Hiram Maxim invented the first practical machine gun after expatting himself to England – though he retained his US Citizenship until the day he died – and sold his machine-guns to all parties of The Great War. One of the Merchants of Death, along with Nobel and DuPont.
Samuel Morse invented telegraphy and the telegraph, and the code named for him.
George Westinghouse invented AC current to compete against Edison’s DC current and changed the face of electricity.
Henry Leland started the Cadillac Motor Car Co, and sold it to GM – and then went on to create the Lincoln Motor Co to make aircraft engines, and then the car, which he sold to Ford. He also invented the electric hair clipper and had a hand in the electric starter with Charles Kettering.
Leland’s connection is to Whitney, in that he demonstrated interchangeability at a London Exposition with the motor for his Cadillac in the same manner as did Whitney a Century before with his muskets. Both items had previously required extensive handiwork to both make the parts and to fit them together. Whitney and Leland showed that both firearms, and automobiles, could be made with mass-produced, interchangeable parts, to assemble a working, reliable product through the use of check-gauges and standards.
These men all changed the face of industry and the world around them, for better or worse.
They didn’t build that.
BarackElephant Stone (6a6f37) — 6/4/2014 @ 5:32 pm
It does to me. Every time I see Sandra Fluke I think of a multi-thousand dollar per year birth control tab, and I get a mental image of her scrogging her way through Georgetown law school.
I don’t want to have that mental image stuck in my head. I realize she wasn’t necessarily talking about her own megatonnage of birth control, but she made the connection and now I can’t undo it. It’s like having a song you don’t like playing over and over in your mind.
Can somebody please convince the left wing vaginas to stop monologuing? For the children?Steve57 (61329d) — 6/4/2014 @ 5:52 pm
I hear you, Steve57, but I always ask that question of the knowledgeable locals because heaven knows there may be someone even worse than Sandra out there in California.elissa (76d201) — 6/4/2014 @ 6:13 pm
Liberals are always accusing conservatives of wanting to police people’s bedrooms. As a conservative, I can tell you I want nothing to do with other people’s bedrooms. In fact, as a conservative, I have no interest in what goes on in the other rooms in your pad. Use whatever toilet or light bulbs you like.
I’ve got enough on my plate. I’m still trying to get it out of my mind that Barbara Walters was talking about her vibrator on The View. Do I need Sandra Fluke to be a state Senator, too? Enough is enough, people. Ben Allen sounds eminently forgettable. I couldn’t pick him out of a lineup.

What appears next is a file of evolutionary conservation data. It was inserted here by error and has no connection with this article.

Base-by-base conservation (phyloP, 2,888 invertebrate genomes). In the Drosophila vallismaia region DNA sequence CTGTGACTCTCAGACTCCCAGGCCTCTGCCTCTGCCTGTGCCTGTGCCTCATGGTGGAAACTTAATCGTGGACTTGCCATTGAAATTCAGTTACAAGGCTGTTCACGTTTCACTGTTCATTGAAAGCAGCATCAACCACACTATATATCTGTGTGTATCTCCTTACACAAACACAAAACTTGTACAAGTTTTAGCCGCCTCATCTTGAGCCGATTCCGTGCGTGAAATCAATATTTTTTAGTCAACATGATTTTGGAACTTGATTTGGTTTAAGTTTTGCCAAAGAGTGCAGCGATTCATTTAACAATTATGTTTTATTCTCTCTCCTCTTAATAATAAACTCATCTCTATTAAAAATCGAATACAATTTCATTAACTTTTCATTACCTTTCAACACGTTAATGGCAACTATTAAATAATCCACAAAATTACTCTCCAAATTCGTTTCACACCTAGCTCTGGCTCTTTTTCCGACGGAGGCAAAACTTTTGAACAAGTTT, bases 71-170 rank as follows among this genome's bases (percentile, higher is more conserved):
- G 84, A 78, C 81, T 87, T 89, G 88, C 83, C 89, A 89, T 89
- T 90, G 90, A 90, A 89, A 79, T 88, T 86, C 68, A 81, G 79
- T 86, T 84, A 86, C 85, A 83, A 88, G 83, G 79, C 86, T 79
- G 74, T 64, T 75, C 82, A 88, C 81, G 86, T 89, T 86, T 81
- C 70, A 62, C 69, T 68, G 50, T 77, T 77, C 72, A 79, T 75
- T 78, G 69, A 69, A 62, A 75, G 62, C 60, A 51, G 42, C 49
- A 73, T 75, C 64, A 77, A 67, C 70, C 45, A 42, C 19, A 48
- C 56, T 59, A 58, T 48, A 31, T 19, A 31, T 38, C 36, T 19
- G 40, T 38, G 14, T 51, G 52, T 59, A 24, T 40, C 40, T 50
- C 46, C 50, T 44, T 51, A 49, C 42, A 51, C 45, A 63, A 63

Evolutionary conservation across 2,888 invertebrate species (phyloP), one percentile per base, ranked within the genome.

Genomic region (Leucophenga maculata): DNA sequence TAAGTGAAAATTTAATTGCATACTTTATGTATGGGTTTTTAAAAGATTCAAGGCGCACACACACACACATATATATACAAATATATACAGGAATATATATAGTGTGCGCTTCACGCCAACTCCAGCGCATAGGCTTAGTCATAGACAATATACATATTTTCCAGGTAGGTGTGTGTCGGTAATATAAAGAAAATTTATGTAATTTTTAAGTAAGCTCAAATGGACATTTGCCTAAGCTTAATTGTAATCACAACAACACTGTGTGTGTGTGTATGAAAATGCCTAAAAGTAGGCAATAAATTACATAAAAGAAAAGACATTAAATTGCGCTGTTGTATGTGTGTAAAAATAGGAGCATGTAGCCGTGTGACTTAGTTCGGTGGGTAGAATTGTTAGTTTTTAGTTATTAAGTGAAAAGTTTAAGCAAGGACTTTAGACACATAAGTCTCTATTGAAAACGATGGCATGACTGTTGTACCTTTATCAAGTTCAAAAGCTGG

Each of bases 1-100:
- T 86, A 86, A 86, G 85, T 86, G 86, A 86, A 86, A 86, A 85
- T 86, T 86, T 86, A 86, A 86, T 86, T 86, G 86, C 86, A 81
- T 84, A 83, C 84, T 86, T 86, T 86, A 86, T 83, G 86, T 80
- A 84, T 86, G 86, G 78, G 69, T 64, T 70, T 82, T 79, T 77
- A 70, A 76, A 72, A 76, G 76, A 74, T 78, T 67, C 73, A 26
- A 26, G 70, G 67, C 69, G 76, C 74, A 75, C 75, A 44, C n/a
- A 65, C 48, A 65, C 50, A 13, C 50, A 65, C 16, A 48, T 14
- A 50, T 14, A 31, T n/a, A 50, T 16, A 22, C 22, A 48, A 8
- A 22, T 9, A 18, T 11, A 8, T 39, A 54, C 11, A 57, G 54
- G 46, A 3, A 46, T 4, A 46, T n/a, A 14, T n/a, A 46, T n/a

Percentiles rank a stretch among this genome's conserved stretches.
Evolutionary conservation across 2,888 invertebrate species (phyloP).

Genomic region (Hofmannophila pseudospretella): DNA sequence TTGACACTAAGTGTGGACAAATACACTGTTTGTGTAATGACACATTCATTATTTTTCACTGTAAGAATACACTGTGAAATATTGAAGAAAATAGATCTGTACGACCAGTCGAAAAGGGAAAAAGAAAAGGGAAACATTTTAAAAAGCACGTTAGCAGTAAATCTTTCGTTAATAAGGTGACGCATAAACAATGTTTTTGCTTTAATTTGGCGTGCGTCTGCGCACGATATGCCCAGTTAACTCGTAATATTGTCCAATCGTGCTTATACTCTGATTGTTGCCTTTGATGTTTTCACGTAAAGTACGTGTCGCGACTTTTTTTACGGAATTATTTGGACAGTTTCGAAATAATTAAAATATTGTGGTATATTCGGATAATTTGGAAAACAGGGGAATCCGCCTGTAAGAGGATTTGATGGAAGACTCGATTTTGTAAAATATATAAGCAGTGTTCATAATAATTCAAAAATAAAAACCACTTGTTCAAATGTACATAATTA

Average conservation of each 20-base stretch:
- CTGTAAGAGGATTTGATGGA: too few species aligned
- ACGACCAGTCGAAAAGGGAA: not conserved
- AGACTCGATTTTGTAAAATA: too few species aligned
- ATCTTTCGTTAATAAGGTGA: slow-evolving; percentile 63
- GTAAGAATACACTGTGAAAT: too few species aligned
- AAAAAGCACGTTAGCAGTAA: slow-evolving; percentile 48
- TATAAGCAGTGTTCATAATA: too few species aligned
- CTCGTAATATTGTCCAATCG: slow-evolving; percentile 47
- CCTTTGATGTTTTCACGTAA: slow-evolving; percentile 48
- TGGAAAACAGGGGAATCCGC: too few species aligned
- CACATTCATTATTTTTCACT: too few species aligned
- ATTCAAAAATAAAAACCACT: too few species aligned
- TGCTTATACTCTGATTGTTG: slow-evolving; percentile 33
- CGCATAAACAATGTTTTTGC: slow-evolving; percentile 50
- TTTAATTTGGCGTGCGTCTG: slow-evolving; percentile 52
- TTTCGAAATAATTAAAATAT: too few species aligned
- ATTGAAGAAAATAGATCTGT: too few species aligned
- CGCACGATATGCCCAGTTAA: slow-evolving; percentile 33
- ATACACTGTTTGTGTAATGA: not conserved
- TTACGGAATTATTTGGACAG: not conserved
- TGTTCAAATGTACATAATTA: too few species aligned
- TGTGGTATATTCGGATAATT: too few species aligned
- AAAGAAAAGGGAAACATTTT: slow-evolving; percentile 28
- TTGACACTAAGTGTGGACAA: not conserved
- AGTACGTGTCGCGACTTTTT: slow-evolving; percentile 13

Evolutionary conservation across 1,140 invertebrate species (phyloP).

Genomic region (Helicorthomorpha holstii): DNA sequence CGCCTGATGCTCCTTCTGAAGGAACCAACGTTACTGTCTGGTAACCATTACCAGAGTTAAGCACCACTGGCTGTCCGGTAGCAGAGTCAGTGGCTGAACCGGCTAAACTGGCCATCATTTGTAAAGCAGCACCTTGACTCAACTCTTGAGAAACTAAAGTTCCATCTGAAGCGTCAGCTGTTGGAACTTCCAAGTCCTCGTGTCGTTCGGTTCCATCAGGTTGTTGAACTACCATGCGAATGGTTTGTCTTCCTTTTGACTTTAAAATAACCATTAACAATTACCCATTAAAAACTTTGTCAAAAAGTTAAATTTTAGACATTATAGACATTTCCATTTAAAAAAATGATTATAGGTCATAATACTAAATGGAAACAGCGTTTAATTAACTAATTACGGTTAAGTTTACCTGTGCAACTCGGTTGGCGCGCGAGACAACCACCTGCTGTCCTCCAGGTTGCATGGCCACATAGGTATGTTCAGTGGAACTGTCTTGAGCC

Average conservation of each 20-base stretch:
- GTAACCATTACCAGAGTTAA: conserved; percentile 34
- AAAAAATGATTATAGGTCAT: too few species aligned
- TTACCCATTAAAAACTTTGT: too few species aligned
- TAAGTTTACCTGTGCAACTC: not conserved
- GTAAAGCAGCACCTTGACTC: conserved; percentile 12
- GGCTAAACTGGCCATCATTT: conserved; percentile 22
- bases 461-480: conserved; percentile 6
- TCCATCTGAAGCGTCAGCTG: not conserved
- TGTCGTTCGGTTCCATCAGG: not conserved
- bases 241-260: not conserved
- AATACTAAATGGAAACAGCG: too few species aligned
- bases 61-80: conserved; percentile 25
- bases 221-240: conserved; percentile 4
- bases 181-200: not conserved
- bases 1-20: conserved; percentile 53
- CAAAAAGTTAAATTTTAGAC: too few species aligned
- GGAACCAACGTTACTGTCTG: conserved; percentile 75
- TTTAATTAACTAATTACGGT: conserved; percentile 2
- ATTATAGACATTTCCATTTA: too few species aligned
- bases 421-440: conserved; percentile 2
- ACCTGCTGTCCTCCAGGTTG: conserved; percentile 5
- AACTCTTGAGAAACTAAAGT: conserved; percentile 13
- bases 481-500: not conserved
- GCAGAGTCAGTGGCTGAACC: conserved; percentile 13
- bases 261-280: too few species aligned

Please, kali, for the love of all that is holy vote for Ben Allen so the rest of the country can get on with its life without all the mental scarring.Steve57 (61329d) — 6/4/2014 @ 6:14 pm
elissa, you could be right. But I’d like to point out that at this point we still don’t have any idea how bad Sandra Fluke could even be. Her first time out of the gate was pretty bad. Maybe she was just warming up.
As far as I’m concerned, you might as well ask me to choose between Idi Amin and Pol Pot.
So I say, vote for the guy who hasn’t already psychologically damaged the nation.Steve57 (61329d) — 6/4/2014 @ 6:19 pm
Couldn’t Barack have thrown in Sandra Fluke as part of the Gitmo/Bergdahl trade ?Elephant Stone (6a6f37) — 6/4/2014 @ 6:19 pm
I’d be all in favor of subsidizing liberals’ birth control as long as we could force them to use it.Elephant Stone (6a6f37) — 6/4/2014 @ 6:21 pm
I don’t want liberals to have babies.
ES, maybe Obama tried and the Haqqani network found the idea too icky.Steve57 (61329d) — 6/4/2014 @ 6:24 pm
But they probably intended to put a veil over her head, anyhow.Elephant Stone (6a6f37) — 6/4/2014 @ 6:28 pm
A veil? So that’s what they’re calling paper bags now.Steve57 (61329d) — 6/4/2014 @ 6:36 pm
“…running second as of right now to Republican Elan Carr, a criminal gang prosecutor.”
I know some people do not like prosecutors, but calling them a criminal gang may be a bit much?rd (8016dd) — 6/5/2014 @ 1:53 am